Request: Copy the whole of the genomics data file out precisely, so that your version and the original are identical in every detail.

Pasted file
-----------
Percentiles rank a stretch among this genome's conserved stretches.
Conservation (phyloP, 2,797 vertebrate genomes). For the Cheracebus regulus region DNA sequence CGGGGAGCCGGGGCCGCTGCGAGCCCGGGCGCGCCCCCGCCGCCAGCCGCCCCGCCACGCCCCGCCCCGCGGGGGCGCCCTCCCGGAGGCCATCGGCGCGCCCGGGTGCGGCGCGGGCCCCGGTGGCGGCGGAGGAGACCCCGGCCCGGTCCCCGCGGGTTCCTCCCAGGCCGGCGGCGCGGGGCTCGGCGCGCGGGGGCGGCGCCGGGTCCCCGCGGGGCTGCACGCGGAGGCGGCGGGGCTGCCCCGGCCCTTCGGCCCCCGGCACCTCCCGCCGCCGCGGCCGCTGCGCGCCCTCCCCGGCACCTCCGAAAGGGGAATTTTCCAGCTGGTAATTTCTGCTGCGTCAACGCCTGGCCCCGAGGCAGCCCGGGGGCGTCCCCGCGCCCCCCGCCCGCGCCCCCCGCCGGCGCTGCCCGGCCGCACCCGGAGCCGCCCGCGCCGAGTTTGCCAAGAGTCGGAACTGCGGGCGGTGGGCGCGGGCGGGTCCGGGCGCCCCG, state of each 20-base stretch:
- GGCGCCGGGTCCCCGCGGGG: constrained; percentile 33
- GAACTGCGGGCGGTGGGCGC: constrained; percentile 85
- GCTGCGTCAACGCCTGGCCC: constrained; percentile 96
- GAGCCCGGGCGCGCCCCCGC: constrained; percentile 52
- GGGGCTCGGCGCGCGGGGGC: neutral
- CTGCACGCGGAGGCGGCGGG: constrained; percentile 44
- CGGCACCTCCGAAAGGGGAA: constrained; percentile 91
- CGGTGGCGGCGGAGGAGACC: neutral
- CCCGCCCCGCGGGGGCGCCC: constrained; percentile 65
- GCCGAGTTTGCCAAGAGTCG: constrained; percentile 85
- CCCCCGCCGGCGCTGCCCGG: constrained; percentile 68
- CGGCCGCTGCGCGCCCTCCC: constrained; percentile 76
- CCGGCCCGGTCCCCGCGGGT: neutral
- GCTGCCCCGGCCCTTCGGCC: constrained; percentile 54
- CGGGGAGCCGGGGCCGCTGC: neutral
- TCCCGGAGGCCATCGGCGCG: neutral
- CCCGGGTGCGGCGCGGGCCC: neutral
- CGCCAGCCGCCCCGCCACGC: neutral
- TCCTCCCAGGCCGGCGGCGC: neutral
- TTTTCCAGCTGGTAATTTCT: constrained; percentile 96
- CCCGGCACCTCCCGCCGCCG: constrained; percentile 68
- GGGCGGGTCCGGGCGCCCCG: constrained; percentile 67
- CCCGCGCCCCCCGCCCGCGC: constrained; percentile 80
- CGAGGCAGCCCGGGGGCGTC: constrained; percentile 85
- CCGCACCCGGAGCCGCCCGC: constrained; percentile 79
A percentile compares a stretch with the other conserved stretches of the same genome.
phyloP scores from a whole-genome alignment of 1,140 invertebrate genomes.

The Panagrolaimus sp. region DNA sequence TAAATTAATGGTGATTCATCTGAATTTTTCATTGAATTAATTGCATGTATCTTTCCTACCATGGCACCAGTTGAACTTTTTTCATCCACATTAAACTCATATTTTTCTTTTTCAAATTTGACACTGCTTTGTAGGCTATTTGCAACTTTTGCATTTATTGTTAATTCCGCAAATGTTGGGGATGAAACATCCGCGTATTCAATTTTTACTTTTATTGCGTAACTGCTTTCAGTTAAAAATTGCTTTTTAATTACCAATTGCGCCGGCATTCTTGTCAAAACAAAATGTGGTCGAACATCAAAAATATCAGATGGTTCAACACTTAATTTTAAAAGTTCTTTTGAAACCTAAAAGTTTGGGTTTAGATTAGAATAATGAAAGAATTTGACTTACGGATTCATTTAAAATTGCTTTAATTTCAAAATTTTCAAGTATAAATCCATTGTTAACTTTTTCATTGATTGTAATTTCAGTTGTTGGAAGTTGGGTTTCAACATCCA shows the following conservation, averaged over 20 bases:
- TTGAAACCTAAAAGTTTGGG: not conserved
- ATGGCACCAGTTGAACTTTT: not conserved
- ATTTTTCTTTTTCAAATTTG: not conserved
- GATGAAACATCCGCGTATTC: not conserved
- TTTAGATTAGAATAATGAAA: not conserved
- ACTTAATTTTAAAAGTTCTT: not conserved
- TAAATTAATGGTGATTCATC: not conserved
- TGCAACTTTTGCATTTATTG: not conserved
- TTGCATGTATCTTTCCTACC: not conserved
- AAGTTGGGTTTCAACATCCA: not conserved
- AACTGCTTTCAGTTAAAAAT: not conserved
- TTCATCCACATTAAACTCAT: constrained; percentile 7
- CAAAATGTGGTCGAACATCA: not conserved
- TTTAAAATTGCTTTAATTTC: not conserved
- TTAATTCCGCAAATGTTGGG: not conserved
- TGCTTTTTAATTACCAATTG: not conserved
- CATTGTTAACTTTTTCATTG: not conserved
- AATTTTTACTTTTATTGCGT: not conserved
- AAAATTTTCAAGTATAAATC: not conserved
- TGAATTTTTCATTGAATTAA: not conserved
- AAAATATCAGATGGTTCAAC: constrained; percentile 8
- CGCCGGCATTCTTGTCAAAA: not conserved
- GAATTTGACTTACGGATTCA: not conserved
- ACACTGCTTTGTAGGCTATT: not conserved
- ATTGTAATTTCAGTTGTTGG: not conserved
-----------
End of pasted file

Percentiles rank a stretch among this genome's conserved stretches.
Conservation (phyloP, 2,797 vertebrate genomes). For the Cheracebus regulus region DNA sequence CGGGGAGCCGGGGCCGCTGCGAGCCCGGGCGCGCCCCCGCCGCCAGCCGCCCCGCCACGCCCCGCCCCGCGGGGGCGCCCTCCCGGAGGCCATCGGCGCGCCCGGGTGCGGCGCGGGCCCCGGTGGCGGCGGAGGAGACCCCGGCCCGGTCCCCGCGGGTTCCTCCCAGGCCGGCGGCGCGGGGCTCGGCGCGCGGGGGCGGCGCCGGGTCCCCGCGGGGCTGCACGCGGAGGCGGCGGGGCTGCCCCGGCCCTTCGGCCCCCGGCACCTCCCGCCGCCGCGGCCGCTGCGCGCCCTCCCCGGCACCTCCGAAAGGGGAATTTTCCAGCTGGTAATTTCTGCTGCGTCAACGCCTGGCCCCGAGGCAGCCCGGGGGCGTCCCCGCGCCCCCCGCCCGCGCCCCCCGCCGGCGCTGCCCGGCCGCACCCGGAGCCGCCCGCGCCGAGTTTGCCAAGAGTCGGAACTGCGGGCGGTGGGCGCGGGCGGGTCCGGGCGCCCCG, state of each 20-base stretch:
- GGCGCCGGGTCCCCGCGGGG: constrained; percentile 33
- GAACTGCGGGCGGTGGGCGC: constrained; percentile 85
- GCTGCGTCAACGCCTGGCCC: constrained; percentile 96
- GAGCCCGGGCGCGCCCCCGC: constrained; percentile 52
- GGGGCTCGGCGCGCGGGGGC: neutral
- CTGCACGCGGAGGCGGCGGG: constrained; percentile 44
- CGGCACCTCCGAAAGGGGAA: constrained; percentile 91
- CGGTGGCGGCGGAGGAGACC: neutral
- CCCGCCCCGCGGGGGCGCCC: constrained; percentile 65
- GCCGAGTTTGCCAAGAGTCG: constrained; percentile 85
- CCCCCGCCGGCGCTGCCCGG: constrained; percentile 68
- CGGCCGCTGCGCGCCCTCCC: constrained; percentile 76
- CCGGCCCGGTCCCCGCGGGT: neutral
- GCTGCCCCGGCCCTTCGGCC: constrained; percentile 54
- CGGGGAGCCGGGGCCGCTGC: neutral
- TCCCGGAGGCCATCGGCGCG: neutral
- CCCGGGTGCGGCGCGGGCCC: neutral
- CGCCAGCCGCCCCGCCACGC: neutral
- TCCTCCCAGGCCGGCGGCGC: neutral
- TTTTCCAGCTGGTAATTTCT: constrained; percentile 96
- CCCGGCACCTCCCGCCGCCG: constrained; percentile 68
- GGGCGGGTCCGGGCGCCCCG: constrained; percentile 67
- CCCGCGCCCCCCGCCCGCGC: constrained; percentile 80
- CGAGGCAGCCCGGGGGCGTC: constrained; percentile 85
- CCGCACCCGGAGCCGCCCGC: constrained; percentile 79
A percentile compares a stretch with the other conserved stretches of the same genome.
phyloP scores from a whole-genome alignment of 1,140 invertebrate genomes.

The Panagrolaimus sp. region DNA sequence TAAATTAATGGTGATTCATCTGAATTTTTCATTGAATTAATTGCATGTATCTTTCCTACCATGGCACCAGTTGAACTTTTTTCATCCACATTAAACTCATATTTTTCTTTTTCAAATTTGACACTGCTTTGTAGGCTATTTGCAACTTTTGCATTTATTGTTAATTCCGCAAATGTTGGGGATGAAACATCCGCGTATTCAATTTTTACTTTTATTGCGTAACTGCTTTCAGTTAAAAATTGCTTTTTAATTACCAATTGCGCCGGCATTCTTGTCAAAACAAAATGTGGTCGAACATCAAAAATATCAGATGGTTCAACACTTAATTTTAAAAGTTCTTTTGAAACCTAAAAGTTTGGGTTTAGATTAGAATAATGAAAGAATTTGACTTACGGATTCATTTAAAATTGCTTTAATTTCAAAATTTTCAAGTATAAATCCATTGTTAACTTTTTCATTGATTGTAATTTCAGTTGTTGGAAGTTGGGTTTCAACATCCA shows the following conservation, averaged over 20 bases:
- TTGAAACCTAAAAGTTTGGG: not conserved
- ATGGCACCAGTTGAACTTTT: not conserved
- ATTTTTCTTTTTCAAATTTG: not conserved
- GATGAAACATCCGCGTATTC: not conserved
- TTTAGATTAGAATAATGAAA: not conserved
- ACTTAATTTTAAAAGTTCTT: not conserved
- TAAATTAATGGTGATTCATC: not conserved
- TGCAACTTTTGCATTTATTG: not conserved
- TTGCATGTATCTTTCCTACC: not conserved
- AAGTTGGGTTTCAACATCCA: not conserved
- AACTGCTTTCAGTTAAAAAT: not conserved
- TTCATCCACATTAAACTCAT: constrained; percentile 7
- CAAAATGTGGTCGAACATCA: not conserved
- TTTAAAATTGCTTTAATTTC: not conserved
- TTAATTCCGCAAATGTTGGG: not conserved
- TGCTTTTTAATTACCAATTG: not conserved
- CATTGTTAACTTTTTCATTG: not conserved
- AATTTTTACTTTTATTGCGT: not conserved
- AAAATTTTCAAGTATAAATC: not conserved
- TGAATTTTTCATTGAATTAA: not conserved
- AAAATATCAGATGGTTCAAC: constrained; percentile 8
- CGCCGGCATTCTTGTCAAAA: not conserved
- GAATTTGACTTACGGATTCA: not conserved
- ACACTGCTTTGTAGGCTATT: not conserved
- ATTGTAATTTCAGTTGTTGG: not conserved